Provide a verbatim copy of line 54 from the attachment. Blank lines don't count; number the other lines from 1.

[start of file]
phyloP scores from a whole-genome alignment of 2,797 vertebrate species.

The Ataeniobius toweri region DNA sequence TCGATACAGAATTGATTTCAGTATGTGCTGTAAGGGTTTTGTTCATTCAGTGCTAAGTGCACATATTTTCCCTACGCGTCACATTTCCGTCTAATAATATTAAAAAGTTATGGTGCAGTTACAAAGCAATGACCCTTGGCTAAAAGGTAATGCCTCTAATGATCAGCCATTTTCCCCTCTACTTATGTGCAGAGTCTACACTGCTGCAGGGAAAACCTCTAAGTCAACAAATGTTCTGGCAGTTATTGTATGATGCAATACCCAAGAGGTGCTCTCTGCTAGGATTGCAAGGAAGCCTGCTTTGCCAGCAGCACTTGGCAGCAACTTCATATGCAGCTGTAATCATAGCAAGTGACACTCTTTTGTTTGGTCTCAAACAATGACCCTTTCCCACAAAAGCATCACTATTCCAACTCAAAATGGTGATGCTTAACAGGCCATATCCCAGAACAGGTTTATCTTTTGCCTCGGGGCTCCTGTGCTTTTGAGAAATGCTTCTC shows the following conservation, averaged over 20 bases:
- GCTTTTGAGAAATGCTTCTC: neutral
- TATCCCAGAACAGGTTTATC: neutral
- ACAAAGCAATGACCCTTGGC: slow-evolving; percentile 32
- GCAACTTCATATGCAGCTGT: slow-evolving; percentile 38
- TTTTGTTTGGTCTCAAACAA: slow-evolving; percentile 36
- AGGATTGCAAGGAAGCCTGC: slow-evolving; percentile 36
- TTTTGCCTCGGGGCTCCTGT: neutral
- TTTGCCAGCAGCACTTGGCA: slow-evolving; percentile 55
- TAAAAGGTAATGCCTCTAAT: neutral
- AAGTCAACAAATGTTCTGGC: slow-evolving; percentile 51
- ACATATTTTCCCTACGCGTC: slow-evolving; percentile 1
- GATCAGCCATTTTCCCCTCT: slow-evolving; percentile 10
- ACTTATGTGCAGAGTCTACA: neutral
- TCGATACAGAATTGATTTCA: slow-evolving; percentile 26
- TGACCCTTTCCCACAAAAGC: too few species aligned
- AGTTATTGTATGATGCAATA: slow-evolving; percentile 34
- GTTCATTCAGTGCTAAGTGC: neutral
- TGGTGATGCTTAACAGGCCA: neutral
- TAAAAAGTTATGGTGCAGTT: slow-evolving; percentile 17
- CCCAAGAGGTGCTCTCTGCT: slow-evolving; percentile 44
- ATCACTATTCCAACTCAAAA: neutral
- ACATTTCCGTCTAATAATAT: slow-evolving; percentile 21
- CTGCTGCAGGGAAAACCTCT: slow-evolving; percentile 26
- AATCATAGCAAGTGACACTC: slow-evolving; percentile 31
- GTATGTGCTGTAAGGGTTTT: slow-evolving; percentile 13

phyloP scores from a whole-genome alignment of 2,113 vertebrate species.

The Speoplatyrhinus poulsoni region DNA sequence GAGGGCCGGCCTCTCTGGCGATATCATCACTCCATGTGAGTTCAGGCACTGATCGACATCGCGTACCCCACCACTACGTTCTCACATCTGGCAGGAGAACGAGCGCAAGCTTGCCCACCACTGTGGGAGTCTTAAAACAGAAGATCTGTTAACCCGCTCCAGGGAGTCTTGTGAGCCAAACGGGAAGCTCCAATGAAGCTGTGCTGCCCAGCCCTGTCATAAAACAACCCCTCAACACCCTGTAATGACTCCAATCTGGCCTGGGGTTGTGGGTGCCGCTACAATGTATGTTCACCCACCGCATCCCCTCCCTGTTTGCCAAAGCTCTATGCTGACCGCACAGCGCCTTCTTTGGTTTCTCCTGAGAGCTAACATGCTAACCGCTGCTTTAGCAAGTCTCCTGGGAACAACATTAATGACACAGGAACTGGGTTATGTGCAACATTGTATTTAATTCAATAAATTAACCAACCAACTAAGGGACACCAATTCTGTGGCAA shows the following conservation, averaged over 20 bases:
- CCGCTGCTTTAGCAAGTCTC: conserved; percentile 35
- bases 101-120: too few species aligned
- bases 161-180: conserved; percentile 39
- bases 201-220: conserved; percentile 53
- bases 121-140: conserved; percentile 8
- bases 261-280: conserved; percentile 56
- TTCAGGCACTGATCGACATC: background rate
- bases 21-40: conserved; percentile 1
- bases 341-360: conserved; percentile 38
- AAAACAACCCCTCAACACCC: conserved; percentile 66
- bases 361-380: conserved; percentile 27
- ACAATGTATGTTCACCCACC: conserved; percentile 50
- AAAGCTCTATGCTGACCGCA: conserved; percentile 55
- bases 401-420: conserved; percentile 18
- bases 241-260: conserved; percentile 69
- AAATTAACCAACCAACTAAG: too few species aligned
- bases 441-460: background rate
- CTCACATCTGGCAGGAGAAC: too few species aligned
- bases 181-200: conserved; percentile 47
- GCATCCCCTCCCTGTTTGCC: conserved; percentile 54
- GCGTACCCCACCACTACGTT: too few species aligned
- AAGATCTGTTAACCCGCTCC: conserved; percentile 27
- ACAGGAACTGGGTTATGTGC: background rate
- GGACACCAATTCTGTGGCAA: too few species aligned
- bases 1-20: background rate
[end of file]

- bases 1-20: background rate